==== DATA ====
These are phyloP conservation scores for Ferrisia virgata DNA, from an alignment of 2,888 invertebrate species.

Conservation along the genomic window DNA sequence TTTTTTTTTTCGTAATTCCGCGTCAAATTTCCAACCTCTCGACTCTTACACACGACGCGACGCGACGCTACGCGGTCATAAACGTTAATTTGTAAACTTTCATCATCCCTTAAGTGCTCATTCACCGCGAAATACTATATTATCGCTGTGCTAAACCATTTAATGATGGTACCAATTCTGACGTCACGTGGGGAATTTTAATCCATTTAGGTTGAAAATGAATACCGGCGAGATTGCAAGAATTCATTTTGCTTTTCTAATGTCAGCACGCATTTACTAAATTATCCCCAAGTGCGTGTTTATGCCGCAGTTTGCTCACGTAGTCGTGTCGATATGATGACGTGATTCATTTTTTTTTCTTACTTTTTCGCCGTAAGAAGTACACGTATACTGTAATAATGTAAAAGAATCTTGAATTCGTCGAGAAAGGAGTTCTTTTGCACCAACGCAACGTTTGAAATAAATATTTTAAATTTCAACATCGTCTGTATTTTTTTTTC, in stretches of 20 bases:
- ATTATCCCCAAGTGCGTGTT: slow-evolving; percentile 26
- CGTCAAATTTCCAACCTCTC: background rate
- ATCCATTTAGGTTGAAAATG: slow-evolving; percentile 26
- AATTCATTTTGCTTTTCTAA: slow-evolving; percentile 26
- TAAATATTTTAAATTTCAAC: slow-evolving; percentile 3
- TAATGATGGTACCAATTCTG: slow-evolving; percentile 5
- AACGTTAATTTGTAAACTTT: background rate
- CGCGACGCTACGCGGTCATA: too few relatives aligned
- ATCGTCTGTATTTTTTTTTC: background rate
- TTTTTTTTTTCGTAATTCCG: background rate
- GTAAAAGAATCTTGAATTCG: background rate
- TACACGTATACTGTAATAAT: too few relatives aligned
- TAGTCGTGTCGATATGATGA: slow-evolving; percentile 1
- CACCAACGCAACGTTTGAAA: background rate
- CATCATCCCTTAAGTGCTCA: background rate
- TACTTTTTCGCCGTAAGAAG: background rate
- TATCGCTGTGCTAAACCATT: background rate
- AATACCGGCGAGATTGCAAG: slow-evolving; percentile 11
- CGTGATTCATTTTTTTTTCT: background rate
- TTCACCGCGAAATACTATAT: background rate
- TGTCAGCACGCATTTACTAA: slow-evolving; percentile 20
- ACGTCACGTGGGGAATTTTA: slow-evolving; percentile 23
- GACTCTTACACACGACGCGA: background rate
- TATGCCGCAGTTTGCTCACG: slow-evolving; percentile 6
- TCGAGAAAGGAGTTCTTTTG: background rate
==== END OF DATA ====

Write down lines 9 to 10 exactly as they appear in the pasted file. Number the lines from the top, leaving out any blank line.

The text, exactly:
- AACGTTAATTTGTAAACTTT: background rate
- CGCGACGCTACGCGGTCATA: too few relatives aligned